This is a growing danger for Vancouver’s real estate market, because under new tighter lending standards introduced for banks in fall 2016, the Bank of Canada says that many of these big mortgages can no longer be insured, and won’t be issued again by federally regulated lenders.
As a result of the tighter federal lending rules, borrowers trying to buy million-dollar-plus properties in Vancouver’s market are increasingly taking out dangerous loans from shadow bankers in a fast-growing and poorly regulated financial market.
There is also evidence of growing links between shadow banks and traditional banks, according to the Bank of Canada’s June 2017 report, as people borrow large amounts from shadow lenders to use as down payments in order to qualify for lower-interest loans from federally regulated banks.
“Price increases in Vancouver and Toronto have an element of speculation to them,” Bank of Canada Governor Stephen Poloz said last week, while issuing the bank’s biannual financial system review. The review showed “riskier characteristics are increasingly evident” in new mortgages.
A December 2016 Bank of Canada report estimates shadow lenders now account for $1.1 trillion in debt — about half as much as the traditional banking sector — and that over the past decade “these new players have become more important and have changed the face of the Canadian mortgage market … (as) tightening bank regulation can lead to migration of activity from the traditional banking sector to the shadow banking sector.”


Postmedia’s review of over 30 regulatory or civil court cases shows a trend of allegations that home buyers and real estate professionals are involved in deceptive mortgage applications that include exaggerating the incomes of borrowers, forged documents of home ownership used by multiple borrowers to obtain mortgages, phoney claims of offshore assets used to back home loans, falsely inflated collateral accepted by subprime lenders to fund real estate development loans, and falsified CRA tax return documents.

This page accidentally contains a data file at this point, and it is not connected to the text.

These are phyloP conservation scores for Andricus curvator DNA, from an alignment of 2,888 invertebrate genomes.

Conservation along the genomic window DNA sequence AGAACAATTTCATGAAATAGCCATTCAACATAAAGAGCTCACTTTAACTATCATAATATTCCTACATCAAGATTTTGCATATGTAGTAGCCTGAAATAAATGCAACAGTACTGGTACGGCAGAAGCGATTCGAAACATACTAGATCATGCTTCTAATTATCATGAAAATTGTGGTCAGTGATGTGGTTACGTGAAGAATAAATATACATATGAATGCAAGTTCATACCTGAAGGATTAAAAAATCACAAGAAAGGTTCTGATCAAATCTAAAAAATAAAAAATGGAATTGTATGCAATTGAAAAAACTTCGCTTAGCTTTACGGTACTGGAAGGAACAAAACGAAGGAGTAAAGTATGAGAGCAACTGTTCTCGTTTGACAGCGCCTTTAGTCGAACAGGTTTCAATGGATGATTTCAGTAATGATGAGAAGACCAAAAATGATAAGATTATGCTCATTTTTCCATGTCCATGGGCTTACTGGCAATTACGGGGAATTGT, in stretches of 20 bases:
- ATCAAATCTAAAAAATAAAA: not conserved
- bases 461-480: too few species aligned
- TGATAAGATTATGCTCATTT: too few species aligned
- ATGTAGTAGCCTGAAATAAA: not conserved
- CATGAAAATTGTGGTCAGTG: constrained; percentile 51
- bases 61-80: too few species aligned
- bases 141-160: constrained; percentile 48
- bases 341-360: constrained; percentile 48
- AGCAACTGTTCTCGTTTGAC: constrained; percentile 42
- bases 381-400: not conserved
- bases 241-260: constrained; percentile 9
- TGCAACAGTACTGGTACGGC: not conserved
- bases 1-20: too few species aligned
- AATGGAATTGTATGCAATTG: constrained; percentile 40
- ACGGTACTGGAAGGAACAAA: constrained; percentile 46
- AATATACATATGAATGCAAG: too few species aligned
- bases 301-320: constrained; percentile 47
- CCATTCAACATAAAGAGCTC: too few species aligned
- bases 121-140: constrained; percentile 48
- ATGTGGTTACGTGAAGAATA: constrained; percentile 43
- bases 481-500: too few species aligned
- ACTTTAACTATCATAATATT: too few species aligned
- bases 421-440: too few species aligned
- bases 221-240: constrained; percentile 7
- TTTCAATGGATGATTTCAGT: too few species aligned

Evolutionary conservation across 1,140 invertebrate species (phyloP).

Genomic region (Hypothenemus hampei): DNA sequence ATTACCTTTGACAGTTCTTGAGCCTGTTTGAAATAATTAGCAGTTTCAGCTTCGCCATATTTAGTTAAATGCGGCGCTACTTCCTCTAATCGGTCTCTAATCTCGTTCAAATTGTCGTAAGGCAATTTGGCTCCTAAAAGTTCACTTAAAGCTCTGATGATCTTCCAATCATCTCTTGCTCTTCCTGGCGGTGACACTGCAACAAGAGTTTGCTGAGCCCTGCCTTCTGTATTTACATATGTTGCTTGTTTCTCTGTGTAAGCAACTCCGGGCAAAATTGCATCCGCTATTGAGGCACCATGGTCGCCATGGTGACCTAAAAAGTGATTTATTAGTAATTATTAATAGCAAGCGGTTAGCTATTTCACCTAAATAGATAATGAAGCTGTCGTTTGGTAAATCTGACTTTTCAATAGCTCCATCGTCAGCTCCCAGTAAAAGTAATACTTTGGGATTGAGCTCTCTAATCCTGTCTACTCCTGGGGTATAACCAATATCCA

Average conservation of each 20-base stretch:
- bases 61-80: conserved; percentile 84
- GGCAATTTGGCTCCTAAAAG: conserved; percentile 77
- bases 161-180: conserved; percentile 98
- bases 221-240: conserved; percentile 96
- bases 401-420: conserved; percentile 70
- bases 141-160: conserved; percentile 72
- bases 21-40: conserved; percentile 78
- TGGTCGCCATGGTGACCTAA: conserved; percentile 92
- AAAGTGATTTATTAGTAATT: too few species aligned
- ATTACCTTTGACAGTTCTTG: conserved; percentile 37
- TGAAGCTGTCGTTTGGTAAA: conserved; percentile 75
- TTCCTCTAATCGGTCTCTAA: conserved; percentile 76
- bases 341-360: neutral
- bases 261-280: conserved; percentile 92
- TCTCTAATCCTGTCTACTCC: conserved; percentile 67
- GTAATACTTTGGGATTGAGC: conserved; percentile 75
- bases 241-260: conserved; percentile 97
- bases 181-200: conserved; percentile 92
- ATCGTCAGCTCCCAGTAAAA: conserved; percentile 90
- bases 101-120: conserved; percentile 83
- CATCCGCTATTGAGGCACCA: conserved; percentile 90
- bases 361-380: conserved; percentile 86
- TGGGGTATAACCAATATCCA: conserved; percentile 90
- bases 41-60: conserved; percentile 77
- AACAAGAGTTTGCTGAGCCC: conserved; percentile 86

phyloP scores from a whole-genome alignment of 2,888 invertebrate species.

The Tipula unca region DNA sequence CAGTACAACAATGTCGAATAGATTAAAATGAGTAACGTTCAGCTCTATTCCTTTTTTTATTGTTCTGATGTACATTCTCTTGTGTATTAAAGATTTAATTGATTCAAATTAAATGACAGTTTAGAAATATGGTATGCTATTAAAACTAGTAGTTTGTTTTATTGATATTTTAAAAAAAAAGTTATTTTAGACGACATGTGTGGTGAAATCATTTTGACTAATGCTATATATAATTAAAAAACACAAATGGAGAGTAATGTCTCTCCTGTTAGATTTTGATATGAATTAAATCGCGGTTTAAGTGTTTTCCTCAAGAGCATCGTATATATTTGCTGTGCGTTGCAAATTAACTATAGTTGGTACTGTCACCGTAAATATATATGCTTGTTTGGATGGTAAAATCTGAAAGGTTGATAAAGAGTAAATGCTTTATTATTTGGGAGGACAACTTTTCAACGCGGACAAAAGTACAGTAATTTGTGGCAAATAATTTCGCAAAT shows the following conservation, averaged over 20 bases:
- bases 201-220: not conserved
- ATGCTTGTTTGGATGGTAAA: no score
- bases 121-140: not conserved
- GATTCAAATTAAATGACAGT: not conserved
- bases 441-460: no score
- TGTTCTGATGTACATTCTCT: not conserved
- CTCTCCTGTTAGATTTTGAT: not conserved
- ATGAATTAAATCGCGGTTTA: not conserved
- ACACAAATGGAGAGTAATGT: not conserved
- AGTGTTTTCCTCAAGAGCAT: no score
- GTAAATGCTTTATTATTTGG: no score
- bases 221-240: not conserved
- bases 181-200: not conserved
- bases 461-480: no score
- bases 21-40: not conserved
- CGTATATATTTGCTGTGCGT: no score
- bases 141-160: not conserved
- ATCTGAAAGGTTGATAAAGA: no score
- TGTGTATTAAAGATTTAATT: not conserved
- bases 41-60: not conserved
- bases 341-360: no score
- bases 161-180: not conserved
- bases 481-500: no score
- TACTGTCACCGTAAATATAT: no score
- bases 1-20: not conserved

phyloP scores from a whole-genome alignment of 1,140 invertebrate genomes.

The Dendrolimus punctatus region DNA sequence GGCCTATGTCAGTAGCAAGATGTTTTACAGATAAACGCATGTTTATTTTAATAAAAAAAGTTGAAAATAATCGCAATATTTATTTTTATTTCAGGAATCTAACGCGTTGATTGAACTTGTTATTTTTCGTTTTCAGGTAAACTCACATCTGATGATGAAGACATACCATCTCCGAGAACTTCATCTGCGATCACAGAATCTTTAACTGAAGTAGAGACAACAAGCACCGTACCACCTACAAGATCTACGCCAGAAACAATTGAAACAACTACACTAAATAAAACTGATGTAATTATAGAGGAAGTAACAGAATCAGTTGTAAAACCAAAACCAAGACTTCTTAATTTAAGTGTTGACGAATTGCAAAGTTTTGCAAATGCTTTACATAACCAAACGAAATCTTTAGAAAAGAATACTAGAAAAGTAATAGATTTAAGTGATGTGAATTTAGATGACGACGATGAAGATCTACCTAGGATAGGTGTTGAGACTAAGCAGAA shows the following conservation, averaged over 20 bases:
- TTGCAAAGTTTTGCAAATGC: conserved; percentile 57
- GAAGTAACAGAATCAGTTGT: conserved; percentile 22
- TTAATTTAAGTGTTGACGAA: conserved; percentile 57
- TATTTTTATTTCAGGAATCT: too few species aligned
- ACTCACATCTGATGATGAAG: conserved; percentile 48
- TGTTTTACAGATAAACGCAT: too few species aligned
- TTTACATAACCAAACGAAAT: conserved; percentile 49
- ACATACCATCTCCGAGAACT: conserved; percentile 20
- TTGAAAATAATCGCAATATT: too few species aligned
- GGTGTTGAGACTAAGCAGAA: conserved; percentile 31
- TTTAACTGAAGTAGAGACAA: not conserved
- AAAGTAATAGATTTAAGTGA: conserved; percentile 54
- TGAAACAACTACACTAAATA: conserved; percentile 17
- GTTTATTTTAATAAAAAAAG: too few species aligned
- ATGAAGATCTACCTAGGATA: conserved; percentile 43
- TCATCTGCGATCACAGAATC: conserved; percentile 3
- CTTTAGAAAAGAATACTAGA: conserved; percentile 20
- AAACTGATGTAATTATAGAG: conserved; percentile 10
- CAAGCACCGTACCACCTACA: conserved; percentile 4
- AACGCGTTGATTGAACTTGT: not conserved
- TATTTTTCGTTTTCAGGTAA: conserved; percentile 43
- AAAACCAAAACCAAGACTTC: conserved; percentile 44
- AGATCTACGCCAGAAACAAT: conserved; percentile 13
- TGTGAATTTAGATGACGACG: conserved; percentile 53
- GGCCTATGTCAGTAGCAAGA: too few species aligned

For Hilliard MacBeth, an Alberta-based author and wealth manager, the Bank of Canada loan risk statistics and the related growth of shadow banking in Vancouver and Toronto herald a crisis.

“These properties in Vancouver are so expensive that you need people either laundering money or loan fraud or people borrowing such large amounts of money that should never be allowed, in order to keep it going,” MacBeth said. “If everyone is reporting their incomes honestly in Vancouver, there is no way that housing prices can stay where they are.”
– image and excerpts from ‘Risky mortgages, shadow bankers threaten Vancouver housing market’s stability’, Sam Cooper, Vancouver Sun, 16 Jun 2017 [hat-tip to The Auteur; and hats-off to Sam Cooper for pursuing this]

(* The author has exercised their right to poetic license in the writing of the title of this post.)
But, seriously now folks, notice how none of the mainstream players and commentators consider the option of a price crash as a solution to most of Vancouver’s housing problems.